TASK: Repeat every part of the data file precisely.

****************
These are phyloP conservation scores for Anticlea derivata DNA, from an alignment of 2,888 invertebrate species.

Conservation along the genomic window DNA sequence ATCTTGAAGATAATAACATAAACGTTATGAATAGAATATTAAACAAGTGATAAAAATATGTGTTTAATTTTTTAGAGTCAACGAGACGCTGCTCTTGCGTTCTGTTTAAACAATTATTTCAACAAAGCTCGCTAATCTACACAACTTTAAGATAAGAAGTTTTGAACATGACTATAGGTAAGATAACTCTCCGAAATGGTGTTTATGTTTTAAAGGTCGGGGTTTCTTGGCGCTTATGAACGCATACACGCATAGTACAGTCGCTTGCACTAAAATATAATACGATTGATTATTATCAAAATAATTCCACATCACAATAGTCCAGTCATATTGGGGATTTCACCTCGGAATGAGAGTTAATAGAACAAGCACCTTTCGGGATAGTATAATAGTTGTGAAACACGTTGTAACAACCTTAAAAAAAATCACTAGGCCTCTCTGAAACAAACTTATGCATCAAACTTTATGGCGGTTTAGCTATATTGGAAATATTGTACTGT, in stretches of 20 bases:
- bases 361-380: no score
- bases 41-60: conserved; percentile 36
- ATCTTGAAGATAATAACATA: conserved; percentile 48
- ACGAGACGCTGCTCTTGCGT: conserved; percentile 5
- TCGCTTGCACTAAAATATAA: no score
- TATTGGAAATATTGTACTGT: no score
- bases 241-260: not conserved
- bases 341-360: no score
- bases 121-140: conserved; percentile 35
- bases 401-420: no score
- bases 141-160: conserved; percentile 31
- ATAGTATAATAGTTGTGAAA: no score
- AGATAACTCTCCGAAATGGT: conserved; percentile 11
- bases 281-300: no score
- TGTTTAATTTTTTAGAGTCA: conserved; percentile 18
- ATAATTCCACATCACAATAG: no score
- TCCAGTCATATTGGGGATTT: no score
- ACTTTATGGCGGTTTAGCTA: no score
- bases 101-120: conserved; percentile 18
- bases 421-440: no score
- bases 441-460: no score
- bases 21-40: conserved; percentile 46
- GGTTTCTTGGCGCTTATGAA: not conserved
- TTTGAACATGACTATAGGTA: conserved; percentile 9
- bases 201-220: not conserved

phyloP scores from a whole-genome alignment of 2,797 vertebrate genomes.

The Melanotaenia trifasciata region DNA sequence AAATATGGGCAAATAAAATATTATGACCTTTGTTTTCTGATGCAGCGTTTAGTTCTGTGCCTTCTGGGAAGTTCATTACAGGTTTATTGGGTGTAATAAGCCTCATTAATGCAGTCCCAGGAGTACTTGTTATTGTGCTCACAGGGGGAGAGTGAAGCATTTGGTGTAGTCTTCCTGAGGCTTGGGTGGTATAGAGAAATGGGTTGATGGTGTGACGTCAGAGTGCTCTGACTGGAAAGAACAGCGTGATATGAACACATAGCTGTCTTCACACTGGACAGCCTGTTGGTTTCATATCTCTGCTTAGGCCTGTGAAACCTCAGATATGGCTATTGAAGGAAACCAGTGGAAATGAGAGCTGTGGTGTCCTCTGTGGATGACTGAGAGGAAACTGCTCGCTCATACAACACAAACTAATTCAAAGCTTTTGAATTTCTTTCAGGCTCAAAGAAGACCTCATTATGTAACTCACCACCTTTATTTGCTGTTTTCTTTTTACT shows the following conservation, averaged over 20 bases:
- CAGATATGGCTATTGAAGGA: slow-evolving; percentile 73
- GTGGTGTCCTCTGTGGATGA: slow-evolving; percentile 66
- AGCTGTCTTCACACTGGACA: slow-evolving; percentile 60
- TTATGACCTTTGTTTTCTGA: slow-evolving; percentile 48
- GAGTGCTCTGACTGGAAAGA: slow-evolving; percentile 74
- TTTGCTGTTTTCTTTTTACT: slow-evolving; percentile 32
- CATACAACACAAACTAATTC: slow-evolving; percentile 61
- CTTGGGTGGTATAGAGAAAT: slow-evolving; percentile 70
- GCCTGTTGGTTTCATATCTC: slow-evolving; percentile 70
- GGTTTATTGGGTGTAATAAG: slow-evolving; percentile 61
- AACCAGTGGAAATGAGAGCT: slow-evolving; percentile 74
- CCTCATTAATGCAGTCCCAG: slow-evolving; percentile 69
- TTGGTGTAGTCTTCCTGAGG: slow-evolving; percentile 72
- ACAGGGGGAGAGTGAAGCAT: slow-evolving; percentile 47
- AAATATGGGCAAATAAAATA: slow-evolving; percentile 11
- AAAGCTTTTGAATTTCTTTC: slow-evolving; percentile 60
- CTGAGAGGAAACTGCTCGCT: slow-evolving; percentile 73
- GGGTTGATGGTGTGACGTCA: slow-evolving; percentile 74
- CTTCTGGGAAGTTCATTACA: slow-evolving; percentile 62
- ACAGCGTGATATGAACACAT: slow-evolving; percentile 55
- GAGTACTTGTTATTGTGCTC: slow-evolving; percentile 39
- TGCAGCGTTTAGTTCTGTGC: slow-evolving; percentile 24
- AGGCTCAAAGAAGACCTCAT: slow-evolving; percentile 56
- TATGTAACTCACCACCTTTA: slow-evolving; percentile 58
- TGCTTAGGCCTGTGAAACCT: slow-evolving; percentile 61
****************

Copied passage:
These are phyloP conservation scores for Anticlea derivata DNA, from an alignment of 2,888 invertebrate species.

Conservation along the genomic window DNA sequence ATCTTGAAGATAATAACATAAACGTTATGAATAGAATATTAAACAAGTGATAAAAATATGTGTTTAATTTTTTAGAGTCAACGAGACGCTGCTCTTGCGTTCTGTTTAAACAATTATTTCAACAAAGCTCGCTAATCTACACAACTTTAAGATAAGAAGTTTTGAACATGACTATAGGTAAGATAACTCTCCGAAATGGTGTTTATGTTTTAAAGGTCGGGGTTTCTTGGCGCTTATGAACGCATACACGCATAGTACAGTCGCTTGCACTAAAATATAATACGATTGATTATTATCAAAATAATTCCACATCACAATAGTCCAGTCATATTGGGGATTTCACCTCGGAATGAGAGTTAATAGAACAAGCACCTTTCGGGATAGTATAATAGTTGTGAAACACGTTGTAACAACCTTAAAAAAAATCACTAGGCCTCTCTGAAACAAACTTATGCATCAAACTTTATGGCGGTTTAGCTATATTGGAAATATTGTACTGT, in stretches of 20 bases:
- bases 361-380: no score
- bases 41-60: conserved; percentile 36
- ATCTTGAAGATAATAACATA: conserved; percentile 48
- ACGAGACGCTGCTCTTGCGT: conserved; percentile 5
- TCGCTTGCACTAAAATATAA: no score
- TATTGGAAATATTGTACTGT: no score
- bases 241-260: not conserved
- bases 341-360: no score
- bases 121-140: conserved; percentile 35
- bases 401-420: no score
- bases 141-160: conserved; percentile 31
- ATAGTATAATAGTTGTGAAA: no score
- AGATAACTCTCCGAAATGGT: conserved; percentile 11
- bases 281-300: no score
- TGTTTAATTTTTTAGAGTCA: conserved; percentile 18
- ATAATTCCACATCACAATAG: no score
- TCCAGTCATATTGGGGATTT: no score
- ACTTTATGGCGGTTTAGCTA: no score
- bases 101-120: conserved; percentile 18
- bases 421-440: no score
- bases 441-460: no score
- bases 21-40: conserved; percentile 46
- GGTTTCTTGGCGCTTATGAA: not conserved
- TTTGAACATGACTATAGGTA: conserved; percentile 9
- bases 201-220: not conserved

phyloP scores from a whole-genome alignment of 2,797 vertebrate genomes.

The Melanotaenia trifasciata region DNA sequence AAATATGGGCAAATAAAATATTATGACCTTTGTTTTCTGATGCAGCGTTTAGTTCTGTGCCTTCTGGGAAGTTCATTACAGGTTTATTGGGTGTAATAAGCCTCATTAATGCAGTCCCAGGAGTACTTGTTATTGTGCTCACAGGGGGAGAGTGAAGCATTTGGTGTAGTCTTCCTGAGGCTTGGGTGGTATAGAGAAATGGGTTGATGGTGTGACGTCAGAGTGCTCTGACTGGAAAGAACAGCGTGATATGAACACATAGCTGTCTTCACACTGGACAGCCTGTTGGTTTCATATCTCTGCTTAGGCCTGTGAAACCTCAGATATGGCTATTGAAGGAAACCAGTGGAAATGAGAGCTGTGGTGTCCTCTGTGGATGACTGAGAGGAAACTGCTCGCTCATACAACACAAACTAATTCAAAGCTTTTGAATTTCTTTCAGGCTCAAAGAAGACCTCATTATGTAACTCACCACCTTTATTTGCTGTTTTCTTTTTACT shows the following conservation, averaged over 20 bases:
- CAGATATGGCTATTGAAGGA: slow-evolving; percentile 73
- GTGGTGTCCTCTGTGGATGA: slow-evolving; percentile 66
- AGCTGTCTTCACACTGGACA: slow-evolving; percentile 60
- TTATGACCTTTGTTTTCTGA: slow-evolving; percentile 48
- GAGTGCTCTGACTGGAAAGA: slow-evolving; percentile 74
- TTTGCTGTTTTCTTTTTACT: slow-evolving; percentile 32
- CATACAACACAAACTAATTC: slow-evolving; percentile 61
- CTTGGGTGGTATAGAGAAAT: slow-evolving; percentile 70
- GCCTGTTGGTTTCATATCTC: slow-evolving; percentile 70
- GGTTTATTGGGTGTAATAAG: slow-evolving; percentile 61
- AACCAGTGGAAATGAGAGCT: slow-evolving; percentile 74
- CCTCATTAATGCAGTCCCAG: slow-evolving; percentile 69
- TTGGTGTAGTCTTCCTGAGG: slow-evolving; percentile 72
- ACAGGGGGAGAGTGAAGCAT: slow-evolving; percentile 47
- AAATATGGGCAAATAAAATA: slow-evolving; percentile 11
- AAAGCTTTTGAATTTCTTTC: slow-evolving; percentile 60
- CTGAGAGGAAACTGCTCGCT: slow-evolving; percentile 73
- GGGTTGATGGTGTGACGTCA: slow-evolving; percentile 74
- CTTCTGGGAAGTTCATTACA: slow-evolving; percentile 62
- ACAGCGTGATATGAACACAT: slow-evolving; percentile 55
- GAGTACTTGTTATTGTGCTC: slow-evolving; percentile 39
- TGCAGCGTTTAGTTCTGTGC: slow-evolving; percentile 24
- AGGCTCAAAGAAGACCTCAT: slow-evolving; percentile 56
- TATGTAACTCACCACCTTTA: slow-evolving; percentile 58
- TGCTTAGGCCTGTGAAACCT: slow-evolving; percentile 61